3. When we facilitate the desire for a happy world, then we grow further towards enlightenment. The secret to this wish is the connection from the inner to the outer world. We are not spiritually separated from other beings. Their happiness affects us. When we visualize other beings as happy, then we also feel happy. Those who encourage the goal to a happy world creates positivity within. When we send light to all beings, then one day light will come through to our souls. When we do something good for the world, the world will reward us with a positive psyche.
4. We should make the inner happiness, not the outer happiness to the center of our lifes. If we follow the two principles of love for God (inner peace, spiritual practice) and love for all beings, we will transform our minds. Our inner tension will dissolve and happiness will appear.
5. With inner happiness, we can see the positive in the world, in our fellow men and in ourselves. This is the way to paradise. We live in the light, in peace and in love. The longer we longer we practise, the more we grow into the light.
Love Meditation[edit | edit source]
1. Universe. We visualize the whole universe, make circles with our arms and think, "I wish a world of peace, love and happiness. My way of truth is ..."
2. Television. What man on television today touches you negative or positive? Clean the energetic connection. Give him a positive sentence. Think the sentence as a mantra until you have overcome all attachment or rejection. Everything you see outside makes a knot in your soul. Create harmony in your mind. The first step to happiness is to create a positive world in your mind. We move a hand and send all the people light, "I send light to ... May all people be happy. May the world be happy."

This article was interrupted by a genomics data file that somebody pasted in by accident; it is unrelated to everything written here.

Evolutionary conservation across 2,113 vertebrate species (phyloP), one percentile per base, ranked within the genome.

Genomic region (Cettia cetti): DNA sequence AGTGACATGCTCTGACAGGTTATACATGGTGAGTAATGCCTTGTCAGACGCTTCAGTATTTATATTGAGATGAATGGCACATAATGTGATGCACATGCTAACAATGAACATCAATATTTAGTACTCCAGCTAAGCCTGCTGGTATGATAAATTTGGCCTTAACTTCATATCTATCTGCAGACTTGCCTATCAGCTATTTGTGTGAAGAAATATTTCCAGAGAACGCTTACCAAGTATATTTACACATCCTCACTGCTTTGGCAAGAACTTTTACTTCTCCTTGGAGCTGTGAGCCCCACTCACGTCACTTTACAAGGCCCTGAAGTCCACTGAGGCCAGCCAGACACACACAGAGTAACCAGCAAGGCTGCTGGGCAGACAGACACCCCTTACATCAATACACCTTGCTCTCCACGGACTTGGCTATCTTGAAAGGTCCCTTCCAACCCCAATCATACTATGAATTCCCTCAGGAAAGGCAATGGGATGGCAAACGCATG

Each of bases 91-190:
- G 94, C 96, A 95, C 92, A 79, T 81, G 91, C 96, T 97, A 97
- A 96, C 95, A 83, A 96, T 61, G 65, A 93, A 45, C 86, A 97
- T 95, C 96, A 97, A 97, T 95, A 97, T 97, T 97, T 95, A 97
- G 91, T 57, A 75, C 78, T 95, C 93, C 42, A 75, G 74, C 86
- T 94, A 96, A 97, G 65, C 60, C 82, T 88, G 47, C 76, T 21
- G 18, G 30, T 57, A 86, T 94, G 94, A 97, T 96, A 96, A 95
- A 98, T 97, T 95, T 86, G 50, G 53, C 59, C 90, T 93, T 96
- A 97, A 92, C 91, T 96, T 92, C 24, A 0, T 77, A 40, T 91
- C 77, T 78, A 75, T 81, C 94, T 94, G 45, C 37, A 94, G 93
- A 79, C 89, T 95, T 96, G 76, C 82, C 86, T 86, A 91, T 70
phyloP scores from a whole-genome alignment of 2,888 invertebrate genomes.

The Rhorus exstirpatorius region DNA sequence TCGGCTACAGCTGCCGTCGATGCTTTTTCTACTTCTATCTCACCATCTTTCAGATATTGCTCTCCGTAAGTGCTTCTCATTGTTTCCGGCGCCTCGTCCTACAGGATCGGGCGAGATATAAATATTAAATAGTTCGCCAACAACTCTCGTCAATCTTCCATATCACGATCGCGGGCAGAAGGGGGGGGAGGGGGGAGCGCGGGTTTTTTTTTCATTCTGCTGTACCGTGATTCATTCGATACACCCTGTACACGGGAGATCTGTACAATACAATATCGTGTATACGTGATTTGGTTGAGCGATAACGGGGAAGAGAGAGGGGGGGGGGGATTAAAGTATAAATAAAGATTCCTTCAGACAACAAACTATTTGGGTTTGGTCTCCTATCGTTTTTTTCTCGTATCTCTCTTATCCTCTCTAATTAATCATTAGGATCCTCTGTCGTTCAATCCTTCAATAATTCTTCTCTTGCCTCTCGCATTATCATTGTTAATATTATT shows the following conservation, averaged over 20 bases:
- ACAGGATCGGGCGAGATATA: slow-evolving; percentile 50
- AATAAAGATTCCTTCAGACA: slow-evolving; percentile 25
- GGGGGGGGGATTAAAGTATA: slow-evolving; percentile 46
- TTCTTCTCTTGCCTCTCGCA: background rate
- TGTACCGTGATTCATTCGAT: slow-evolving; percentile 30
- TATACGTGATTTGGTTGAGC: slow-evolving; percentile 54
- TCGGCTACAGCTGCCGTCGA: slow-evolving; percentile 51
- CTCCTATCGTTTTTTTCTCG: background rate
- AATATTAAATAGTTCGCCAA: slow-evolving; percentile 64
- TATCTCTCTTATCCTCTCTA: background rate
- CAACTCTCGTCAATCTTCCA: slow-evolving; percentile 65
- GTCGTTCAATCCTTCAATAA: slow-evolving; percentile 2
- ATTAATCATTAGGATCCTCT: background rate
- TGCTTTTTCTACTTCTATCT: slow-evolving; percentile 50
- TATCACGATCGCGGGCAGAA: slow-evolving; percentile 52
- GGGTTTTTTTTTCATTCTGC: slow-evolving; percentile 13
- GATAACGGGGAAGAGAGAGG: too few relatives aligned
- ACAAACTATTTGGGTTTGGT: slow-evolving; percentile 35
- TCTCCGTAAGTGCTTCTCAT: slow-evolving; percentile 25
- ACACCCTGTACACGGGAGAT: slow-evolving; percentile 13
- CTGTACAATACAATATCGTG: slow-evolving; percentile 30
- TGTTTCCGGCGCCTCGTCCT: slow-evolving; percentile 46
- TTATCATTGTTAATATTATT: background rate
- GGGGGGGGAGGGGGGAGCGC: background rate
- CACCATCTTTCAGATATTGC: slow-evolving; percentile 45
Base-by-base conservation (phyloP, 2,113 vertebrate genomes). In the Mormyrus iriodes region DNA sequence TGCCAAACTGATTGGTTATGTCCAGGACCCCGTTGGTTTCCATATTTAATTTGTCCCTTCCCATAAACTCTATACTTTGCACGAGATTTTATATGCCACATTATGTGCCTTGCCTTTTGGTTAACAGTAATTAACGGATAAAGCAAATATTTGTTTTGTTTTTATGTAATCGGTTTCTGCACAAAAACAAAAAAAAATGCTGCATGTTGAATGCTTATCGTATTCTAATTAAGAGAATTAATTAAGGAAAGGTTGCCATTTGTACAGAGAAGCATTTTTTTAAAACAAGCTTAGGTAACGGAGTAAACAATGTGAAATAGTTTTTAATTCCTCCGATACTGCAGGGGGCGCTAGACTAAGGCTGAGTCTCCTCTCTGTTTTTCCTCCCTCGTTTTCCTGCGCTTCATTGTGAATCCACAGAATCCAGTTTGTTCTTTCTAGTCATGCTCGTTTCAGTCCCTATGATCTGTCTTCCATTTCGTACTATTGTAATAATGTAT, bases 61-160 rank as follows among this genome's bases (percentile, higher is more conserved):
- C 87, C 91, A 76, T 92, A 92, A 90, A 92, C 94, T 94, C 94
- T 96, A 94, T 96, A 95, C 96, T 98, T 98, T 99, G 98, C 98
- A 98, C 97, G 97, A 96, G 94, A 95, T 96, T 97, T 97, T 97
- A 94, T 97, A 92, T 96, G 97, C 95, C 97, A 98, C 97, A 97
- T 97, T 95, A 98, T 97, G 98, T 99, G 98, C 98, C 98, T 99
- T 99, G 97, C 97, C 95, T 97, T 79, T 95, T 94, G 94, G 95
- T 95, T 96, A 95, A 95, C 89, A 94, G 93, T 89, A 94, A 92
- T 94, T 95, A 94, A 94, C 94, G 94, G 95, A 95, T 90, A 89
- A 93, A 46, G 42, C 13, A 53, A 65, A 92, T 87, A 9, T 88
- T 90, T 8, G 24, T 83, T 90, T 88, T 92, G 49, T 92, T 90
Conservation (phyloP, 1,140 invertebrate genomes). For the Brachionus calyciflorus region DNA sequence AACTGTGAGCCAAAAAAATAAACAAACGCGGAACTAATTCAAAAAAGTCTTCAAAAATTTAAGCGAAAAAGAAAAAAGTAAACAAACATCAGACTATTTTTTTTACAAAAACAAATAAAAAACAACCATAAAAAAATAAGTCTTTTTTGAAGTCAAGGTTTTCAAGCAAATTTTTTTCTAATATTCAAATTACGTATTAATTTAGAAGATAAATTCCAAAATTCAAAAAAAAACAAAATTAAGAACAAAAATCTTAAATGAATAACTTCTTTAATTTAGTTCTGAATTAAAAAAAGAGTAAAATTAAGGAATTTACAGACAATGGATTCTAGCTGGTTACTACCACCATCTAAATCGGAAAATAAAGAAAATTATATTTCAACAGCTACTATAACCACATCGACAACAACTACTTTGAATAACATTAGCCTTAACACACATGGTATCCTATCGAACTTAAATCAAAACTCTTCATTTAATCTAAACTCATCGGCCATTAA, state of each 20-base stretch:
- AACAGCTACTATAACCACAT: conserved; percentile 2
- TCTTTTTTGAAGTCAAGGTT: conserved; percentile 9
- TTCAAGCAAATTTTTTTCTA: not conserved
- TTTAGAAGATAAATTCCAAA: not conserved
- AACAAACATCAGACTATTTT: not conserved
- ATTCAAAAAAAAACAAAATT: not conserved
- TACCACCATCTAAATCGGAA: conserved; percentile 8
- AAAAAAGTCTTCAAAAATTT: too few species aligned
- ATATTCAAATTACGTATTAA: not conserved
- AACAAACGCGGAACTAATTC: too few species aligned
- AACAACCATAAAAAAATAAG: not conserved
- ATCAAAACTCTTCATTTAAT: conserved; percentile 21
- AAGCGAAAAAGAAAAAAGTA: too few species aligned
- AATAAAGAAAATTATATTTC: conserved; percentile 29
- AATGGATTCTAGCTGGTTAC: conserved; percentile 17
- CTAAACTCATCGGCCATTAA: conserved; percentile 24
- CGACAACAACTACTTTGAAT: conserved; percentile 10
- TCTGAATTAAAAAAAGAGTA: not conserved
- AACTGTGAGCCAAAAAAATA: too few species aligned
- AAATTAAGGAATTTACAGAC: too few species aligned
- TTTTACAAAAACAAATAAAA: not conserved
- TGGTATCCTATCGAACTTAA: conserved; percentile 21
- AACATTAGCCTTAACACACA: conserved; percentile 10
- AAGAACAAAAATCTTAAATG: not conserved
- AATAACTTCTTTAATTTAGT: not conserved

3. Buddha. We rub our hands before the heart chakra. We visualize ourselves as a Buddha or Bodhisattva, "I am a Buddha (Bodhisattva, Goddess, Angel of Love). I go the way of love and peace."
4. Enlightened Masters. We rub the hands over our head and ask the enlightened masters for guidance and help. We connect us spiritually with their energy, "Om all enlightened masters (Buddhas, Bodhisattvas). Please guide and help on my way."
5. Mantra. We put our hands together in the lap, move our feet and think one minute the mantra "Om Shanti" in our legs and in the whole world. We stop a minute every thought. We relax. We live in peace and become a Buddha or Bodhisattva (Master of Love) one day.
See also[edit | edit source]
|Wikiquote has a collection of quotations related to: Gautama Buddha|
|Wikiquote has a collection of quotations related to: Buddhism|
- A World of Peace, Love and Happiness (Wikiversity)
- Buddhist Philosophy
- Buddhism Manual of Practice
- Nonkilling in Buddhism (Wikiversity)
- Buddha oracle (Wikiversity)